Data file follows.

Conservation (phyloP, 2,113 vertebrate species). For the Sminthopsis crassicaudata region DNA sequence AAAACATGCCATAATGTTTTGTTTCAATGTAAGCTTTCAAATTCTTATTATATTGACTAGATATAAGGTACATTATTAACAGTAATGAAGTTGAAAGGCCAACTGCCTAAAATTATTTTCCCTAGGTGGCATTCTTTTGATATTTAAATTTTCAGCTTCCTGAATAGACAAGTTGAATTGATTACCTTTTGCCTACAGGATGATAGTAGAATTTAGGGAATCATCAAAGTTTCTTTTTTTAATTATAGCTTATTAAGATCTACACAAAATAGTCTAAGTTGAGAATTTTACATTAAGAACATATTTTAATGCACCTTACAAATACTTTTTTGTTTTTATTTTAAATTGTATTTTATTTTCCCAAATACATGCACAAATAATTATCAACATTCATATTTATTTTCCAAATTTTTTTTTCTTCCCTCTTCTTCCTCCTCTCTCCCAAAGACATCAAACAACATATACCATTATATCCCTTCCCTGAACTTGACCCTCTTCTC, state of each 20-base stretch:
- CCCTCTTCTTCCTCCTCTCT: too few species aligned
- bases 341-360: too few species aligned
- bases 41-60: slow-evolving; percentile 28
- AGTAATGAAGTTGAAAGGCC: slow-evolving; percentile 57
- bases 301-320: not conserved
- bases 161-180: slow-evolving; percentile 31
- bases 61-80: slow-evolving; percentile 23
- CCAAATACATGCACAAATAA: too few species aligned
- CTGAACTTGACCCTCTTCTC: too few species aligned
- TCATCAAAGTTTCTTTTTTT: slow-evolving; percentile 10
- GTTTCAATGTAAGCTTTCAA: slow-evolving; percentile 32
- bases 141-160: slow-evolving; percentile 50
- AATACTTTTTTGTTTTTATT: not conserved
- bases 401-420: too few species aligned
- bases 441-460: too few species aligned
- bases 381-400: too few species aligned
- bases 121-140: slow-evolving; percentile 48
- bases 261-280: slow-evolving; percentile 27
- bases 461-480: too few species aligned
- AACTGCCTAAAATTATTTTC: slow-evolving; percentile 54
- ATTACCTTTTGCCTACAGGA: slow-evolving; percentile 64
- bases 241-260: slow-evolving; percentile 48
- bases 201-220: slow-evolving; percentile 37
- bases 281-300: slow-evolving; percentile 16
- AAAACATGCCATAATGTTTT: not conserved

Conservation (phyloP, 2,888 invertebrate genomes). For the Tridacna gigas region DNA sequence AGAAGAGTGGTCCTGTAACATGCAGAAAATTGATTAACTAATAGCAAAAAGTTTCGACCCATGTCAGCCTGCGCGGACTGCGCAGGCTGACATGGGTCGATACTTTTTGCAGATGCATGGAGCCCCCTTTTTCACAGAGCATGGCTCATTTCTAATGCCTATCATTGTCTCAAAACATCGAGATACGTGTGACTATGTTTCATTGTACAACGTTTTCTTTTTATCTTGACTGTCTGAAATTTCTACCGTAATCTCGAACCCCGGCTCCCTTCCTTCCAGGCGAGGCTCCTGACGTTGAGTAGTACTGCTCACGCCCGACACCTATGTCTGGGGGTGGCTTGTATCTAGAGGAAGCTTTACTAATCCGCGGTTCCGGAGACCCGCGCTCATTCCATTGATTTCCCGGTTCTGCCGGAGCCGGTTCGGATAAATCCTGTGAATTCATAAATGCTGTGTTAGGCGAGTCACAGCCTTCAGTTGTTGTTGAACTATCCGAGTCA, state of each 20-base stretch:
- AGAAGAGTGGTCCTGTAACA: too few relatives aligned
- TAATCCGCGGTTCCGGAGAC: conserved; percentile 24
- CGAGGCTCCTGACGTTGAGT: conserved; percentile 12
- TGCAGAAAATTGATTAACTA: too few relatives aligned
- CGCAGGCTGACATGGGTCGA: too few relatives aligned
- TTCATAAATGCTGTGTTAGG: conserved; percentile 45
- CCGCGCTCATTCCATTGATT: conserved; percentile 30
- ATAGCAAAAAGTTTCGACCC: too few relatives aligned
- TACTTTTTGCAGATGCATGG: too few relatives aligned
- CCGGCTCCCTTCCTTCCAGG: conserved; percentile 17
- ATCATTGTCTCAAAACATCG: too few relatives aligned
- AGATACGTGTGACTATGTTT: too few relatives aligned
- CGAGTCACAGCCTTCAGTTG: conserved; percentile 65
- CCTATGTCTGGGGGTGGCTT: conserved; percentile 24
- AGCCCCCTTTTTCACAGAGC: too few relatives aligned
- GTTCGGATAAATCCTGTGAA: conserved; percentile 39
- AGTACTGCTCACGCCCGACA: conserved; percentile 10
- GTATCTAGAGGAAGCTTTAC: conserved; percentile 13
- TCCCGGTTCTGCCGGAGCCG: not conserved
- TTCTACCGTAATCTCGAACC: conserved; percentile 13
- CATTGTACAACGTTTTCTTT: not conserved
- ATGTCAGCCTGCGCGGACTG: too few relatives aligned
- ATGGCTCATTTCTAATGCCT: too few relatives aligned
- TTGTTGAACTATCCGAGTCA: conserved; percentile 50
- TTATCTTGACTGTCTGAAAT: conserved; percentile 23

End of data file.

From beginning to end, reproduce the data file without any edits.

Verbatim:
Conservation (phyloP, 2,113 vertebrate species). For the Sminthopsis crassicaudata region DNA sequence AAAACATGCCATAATGTTTTGTTTCAATGTAAGCTTTCAAATTCTTATTATATTGACTAGATATAAGGTACATTATTAACAGTAATGAAGTTGAAAGGCCAACTGCCTAAAATTATTTTCCCTAGGTGGCATTCTTTTGATATTTAAATTTTCAGCTTCCTGAATAGACAAGTTGAATTGATTACCTTTTGCCTACAGGATGATAGTAGAATTTAGGGAATCATCAAAGTTTCTTTTTTTAATTATAGCTTATTAAGATCTACACAAAATAGTCTAAGTTGAGAATTTTACATTAAGAACATATTTTAATGCACCTTACAAATACTTTTTTGTTTTTATTTTAAATTGTATTTTATTTTCCCAAATACATGCACAAATAATTATCAACATTCATATTTATTTTCCAAATTTTTTTTTCTTCCCTCTTCTTCCTCCTCTCTCCCAAAGACATCAAACAACATATACCATTATATCCCTTCCCTGAACTTGACCCTCTTCTC, state of each 20-base stretch:
- CCCTCTTCTTCCTCCTCTCT: too few species aligned
- bases 341-360: too few species aligned
- bases 41-60: slow-evolving; percentile 28
- AGTAATGAAGTTGAAAGGCC: slow-evolving; percentile 57
- bases 301-320: not conserved
- bases 161-180: slow-evolving; percentile 31
- bases 61-80: slow-evolving; percentile 23
- CCAAATACATGCACAAATAA: too few species aligned
- CTGAACTTGACCCTCTTCTC: too few species aligned
- TCATCAAAGTTTCTTTTTTT: slow-evolving; percentile 10
- GTTTCAATGTAAGCTTTCAA: slow-evolving; percentile 32
- bases 141-160: slow-evolving; percentile 50
- AATACTTTTTTGTTTTTATT: not conserved
- bases 401-420: too few species aligned
- bases 441-460: too few species aligned
- bases 381-400: too few species aligned
- bases 121-140: slow-evolving; percentile 48
- bases 261-280: slow-evolving; percentile 27
- bases 461-480: too few species aligned
- AACTGCCTAAAATTATTTTC: slow-evolving; percentile 54
- ATTACCTTTTGCCTACAGGA: slow-evolving; percentile 64
- bases 241-260: slow-evolving; percentile 48
- bases 201-220: slow-evolving; percentile 37
- bases 281-300: slow-evolving; percentile 16
- AAAACATGCCATAATGTTTT: not conserved

Conservation (phyloP, 2,888 invertebrate genomes). For the Tridacna gigas region DNA sequence AGAAGAGTGGTCCTGTAACATGCAGAAAATTGATTAACTAATAGCAAAAAGTTTCGACCCATGTCAGCCTGCGCGGACTGCGCAGGCTGACATGGGTCGATACTTTTTGCAGATGCATGGAGCCCCCTTTTTCACAGAGCATGGCTCATTTCTAATGCCTATCATTGTCTCAAAACATCGAGATACGTGTGACTATGTTTCATTGTACAACGTTTTCTTTTTATCTTGACTGTCTGAAATTTCTACCGTAATCTCGAACCCCGGCTCCCTTCCTTCCAGGCGAGGCTCCTGACGTTGAGTAGTACTGCTCACGCCCGACACCTATGTCTGGGGGTGGCTTGTATCTAGAGGAAGCTTTACTAATCCGCGGTTCCGGAGACCCGCGCTCATTCCATTGATTTCCCGGTTCTGCCGGAGCCGGTTCGGATAAATCCTGTGAATTCATAAATGCTGTGTTAGGCGAGTCACAGCCTTCAGTTGTTGTTGAACTATCCGAGTCA, state of each 20-base stretch:
- AGAAGAGTGGTCCTGTAACA: too few relatives aligned
- TAATCCGCGGTTCCGGAGAC: conserved; percentile 24
- CGAGGCTCCTGACGTTGAGT: conserved; percentile 12
- TGCAGAAAATTGATTAACTA: too few relatives aligned
- CGCAGGCTGACATGGGTCGA: too few relatives aligned
- TTCATAAATGCTGTGTTAGG: conserved; percentile 45
- CCGCGCTCATTCCATTGATT: conserved; percentile 30
- ATAGCAAAAAGTTTCGACCC: too few relatives aligned
- TACTTTTTGCAGATGCATGG: too few relatives aligned
- CCGGCTCCCTTCCTTCCAGG: conserved; percentile 17
- ATCATTGTCTCAAAACATCG: too few relatives aligned
- AGATACGTGTGACTATGTTT: too few relatives aligned
- CGAGTCACAGCCTTCAGTTG: conserved; percentile 65
- CCTATGTCTGGGGGTGGCTT: conserved; percentile 24
- AGCCCCCTTTTTCACAGAGC: too few relatives aligned
- GTTCGGATAAATCCTGTGAA: conserved; percentile 39
- AGTACTGCTCACGCCCGACA: conserved; percentile 10
- GTATCTAGAGGAAGCTTTAC: conserved; percentile 13
- TCCCGGTTCTGCCGGAGCCG: not conserved
- TTCTACCGTAATCTCGAACC: conserved; percentile 13
- CATTGTACAACGTTTTCTTT: not conserved
- ATGTCAGCCTGCGCGGACTG: too few relatives aligned
- ATGGCTCATTTCTAATGCCT: too few relatives aligned
- TTGTTGAACTATCCGAGTCA: conserved; percentile 50
- TTATCTTGACTGTCTGAAAT: conserved; percentile 23